On Tuesday Dow Jones S&P CoreLogic released the October Case Shiller home price indices which showed that national home prices rose by 6.2% in the last year while the composite for the top 20 metro areas rose by 6.4%. While the Chicago area did realize it’s 60th consecutive month of annual home price gains and a 7 month high in annual price appreciation, the 4.1% year over year gain once gain placed Chicago in 2nd to last place among 20 metro areas. The only metro area showing lower home price appreciation was Washington, DC.
Condos in the Chicago area also gained 4.1% in the last 12 months, which was down a bit from last month’s 4.5% 12 month gain.
David M. Blitzer, Managing Director & Chairman of the Index Committee at S&P Dow Jones Indices, explained the main drivers of increasing home prices and looked forward to what might slow down home price appreciation:
Home prices continue their climb supported by low inventories and increasing sales. Nationally, home prices are up 6.2% in the 12 months to October, three times the rate of inflation. Sales of existing homes dropped 6.1% from March through September; they have since rebounded 8.4% in November. Inventories measured by months-supply of homes for sale dropped from the tight level of 4.2 months last summer to only 3.4 months in November.
Underlying the rising prices for both new and existing homes are low interest rates, low unemployment and continuing economic growth. Some of these favorable factors may shift in 2018. The Fed is widely expected to raise the Fed funds rate three more times to reach 2% by the end of the New Year. Since home prices are rising faster than wages, salaries, and inflation, some areas could see potential home buyers compelled to look at renting. Data published by the Urban Institute suggests that in some West coast cities with rapidly rising home prices, renting is more attractive than buying.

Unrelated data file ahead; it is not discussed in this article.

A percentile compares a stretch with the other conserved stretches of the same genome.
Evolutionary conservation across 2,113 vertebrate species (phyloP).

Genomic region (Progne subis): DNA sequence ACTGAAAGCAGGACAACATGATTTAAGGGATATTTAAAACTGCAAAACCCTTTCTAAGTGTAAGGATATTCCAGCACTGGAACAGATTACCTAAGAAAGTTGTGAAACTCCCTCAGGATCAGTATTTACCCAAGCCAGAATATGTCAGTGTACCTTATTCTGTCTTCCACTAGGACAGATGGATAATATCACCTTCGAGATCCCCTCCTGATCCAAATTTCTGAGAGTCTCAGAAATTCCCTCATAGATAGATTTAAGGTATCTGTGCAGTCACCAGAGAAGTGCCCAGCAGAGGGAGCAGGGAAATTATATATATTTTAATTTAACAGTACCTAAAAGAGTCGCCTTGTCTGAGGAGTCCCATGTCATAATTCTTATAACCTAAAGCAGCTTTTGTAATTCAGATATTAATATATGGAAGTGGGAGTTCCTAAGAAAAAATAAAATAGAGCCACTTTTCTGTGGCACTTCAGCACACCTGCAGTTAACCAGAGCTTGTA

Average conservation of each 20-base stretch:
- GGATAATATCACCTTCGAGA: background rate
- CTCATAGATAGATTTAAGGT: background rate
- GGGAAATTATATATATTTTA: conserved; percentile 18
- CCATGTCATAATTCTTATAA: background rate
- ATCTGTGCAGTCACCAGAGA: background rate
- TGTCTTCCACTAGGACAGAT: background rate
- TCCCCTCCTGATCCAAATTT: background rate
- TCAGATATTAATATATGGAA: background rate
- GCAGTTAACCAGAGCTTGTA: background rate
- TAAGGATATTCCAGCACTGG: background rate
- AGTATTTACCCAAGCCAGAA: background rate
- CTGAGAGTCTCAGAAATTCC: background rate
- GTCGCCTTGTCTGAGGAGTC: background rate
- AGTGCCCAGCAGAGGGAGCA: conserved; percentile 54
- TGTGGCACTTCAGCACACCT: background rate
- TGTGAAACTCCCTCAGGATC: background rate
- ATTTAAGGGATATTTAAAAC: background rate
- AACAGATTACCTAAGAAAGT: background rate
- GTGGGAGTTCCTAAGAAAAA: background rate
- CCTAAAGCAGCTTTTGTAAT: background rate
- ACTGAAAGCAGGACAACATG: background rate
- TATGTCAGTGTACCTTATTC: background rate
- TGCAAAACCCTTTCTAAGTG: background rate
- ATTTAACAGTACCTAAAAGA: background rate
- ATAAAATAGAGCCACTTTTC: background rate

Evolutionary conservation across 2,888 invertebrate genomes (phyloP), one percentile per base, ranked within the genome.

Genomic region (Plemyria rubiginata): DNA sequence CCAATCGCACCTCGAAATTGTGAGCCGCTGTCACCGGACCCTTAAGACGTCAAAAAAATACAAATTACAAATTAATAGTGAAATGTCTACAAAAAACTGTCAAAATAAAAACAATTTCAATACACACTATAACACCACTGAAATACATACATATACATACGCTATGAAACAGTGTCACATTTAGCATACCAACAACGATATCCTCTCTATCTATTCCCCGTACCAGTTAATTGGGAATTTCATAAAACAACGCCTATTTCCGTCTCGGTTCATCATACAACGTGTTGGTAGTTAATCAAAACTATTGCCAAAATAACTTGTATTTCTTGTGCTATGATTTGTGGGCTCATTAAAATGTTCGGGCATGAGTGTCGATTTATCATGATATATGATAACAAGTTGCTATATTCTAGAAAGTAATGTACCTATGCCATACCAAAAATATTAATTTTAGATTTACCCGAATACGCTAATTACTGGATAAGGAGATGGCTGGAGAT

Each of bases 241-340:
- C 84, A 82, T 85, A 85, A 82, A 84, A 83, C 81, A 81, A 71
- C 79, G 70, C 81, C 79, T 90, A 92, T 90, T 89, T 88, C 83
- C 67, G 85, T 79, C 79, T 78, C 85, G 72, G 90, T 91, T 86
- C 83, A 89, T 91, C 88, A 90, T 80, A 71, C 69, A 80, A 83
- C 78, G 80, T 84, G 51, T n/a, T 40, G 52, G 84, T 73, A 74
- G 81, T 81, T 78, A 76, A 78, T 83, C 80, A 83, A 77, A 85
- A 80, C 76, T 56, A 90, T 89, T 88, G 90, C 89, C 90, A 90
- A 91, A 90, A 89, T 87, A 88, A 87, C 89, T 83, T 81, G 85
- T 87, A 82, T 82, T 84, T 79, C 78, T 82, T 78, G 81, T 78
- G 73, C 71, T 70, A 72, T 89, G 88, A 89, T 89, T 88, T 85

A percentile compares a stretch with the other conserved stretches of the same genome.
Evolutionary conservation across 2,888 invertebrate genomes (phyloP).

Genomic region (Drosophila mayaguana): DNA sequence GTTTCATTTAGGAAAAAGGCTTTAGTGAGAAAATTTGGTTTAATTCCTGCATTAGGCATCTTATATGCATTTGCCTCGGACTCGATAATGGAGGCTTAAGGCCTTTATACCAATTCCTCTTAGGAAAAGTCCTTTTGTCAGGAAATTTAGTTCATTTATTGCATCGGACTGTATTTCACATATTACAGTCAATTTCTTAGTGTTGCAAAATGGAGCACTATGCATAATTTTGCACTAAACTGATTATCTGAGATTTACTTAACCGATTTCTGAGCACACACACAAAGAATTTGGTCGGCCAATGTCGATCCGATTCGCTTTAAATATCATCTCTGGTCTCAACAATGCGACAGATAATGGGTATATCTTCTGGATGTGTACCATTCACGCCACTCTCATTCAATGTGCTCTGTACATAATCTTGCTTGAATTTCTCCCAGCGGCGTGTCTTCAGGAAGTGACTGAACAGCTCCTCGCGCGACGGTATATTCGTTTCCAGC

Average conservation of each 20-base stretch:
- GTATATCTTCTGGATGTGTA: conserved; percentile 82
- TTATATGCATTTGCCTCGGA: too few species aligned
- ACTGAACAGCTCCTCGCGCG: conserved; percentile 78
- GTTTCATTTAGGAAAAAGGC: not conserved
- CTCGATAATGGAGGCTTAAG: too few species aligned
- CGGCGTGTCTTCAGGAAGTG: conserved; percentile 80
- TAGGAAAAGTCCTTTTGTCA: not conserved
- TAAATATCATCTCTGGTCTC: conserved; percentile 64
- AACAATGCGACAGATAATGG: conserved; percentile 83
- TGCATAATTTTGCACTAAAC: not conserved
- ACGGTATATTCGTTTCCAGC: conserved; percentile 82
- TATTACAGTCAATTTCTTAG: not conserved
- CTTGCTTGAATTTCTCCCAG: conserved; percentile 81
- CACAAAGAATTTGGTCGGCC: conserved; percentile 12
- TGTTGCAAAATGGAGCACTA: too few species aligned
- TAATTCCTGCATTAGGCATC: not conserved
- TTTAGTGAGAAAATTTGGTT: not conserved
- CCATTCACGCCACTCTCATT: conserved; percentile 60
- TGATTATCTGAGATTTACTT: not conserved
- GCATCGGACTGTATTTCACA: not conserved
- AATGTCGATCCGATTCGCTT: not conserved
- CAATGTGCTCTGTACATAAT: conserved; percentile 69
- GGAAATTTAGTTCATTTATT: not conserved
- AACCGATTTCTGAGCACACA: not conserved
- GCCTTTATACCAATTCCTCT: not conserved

Case Shiller Chicago Area Home Price Index By Month
The graph below looks at the complete history of the Chicago area Case Shiller home price indices for single family homes and condos/ townhomes. The October single family home index was down 0.5% from September while the condo index was down 0.4%. A decrease is typical at this time of the year.
From the housing bubble peak in September 2006 single family home prices have declined a total of 16.7% and condo prices have declined 9.5% from their peak a year later. However, they have both recovered substantially from the bottom with single family home prices up 36.7% and condo prices up 49.8%.
But when you put today’s home price levels in historic perspective you see that single family home prices are still lower than they were from May 2004 all the way through November 2008 and condo prices are still lower than the period from February 2005 through December 2008.
The graph below also includes a red trend line established from the index values prior to the housing bubble and that line would have exceeded the housing bubble peak by now. As you can see we are well below that trend line today – by 24.4% to be exact.
Gary Lucido is the President of Lucid Realty, the Chicago area’s full service discount real estate brokerage. If you want to keep up to date on the Chicago real estate market, get an insider’s view of the seamy underbelly of the real estate industry, or you just think he’s the next Kurt Vonnegut you can Subscribe to Getting Real by Email using the form below. Please be sure to verify your email address when you receive the verification notice.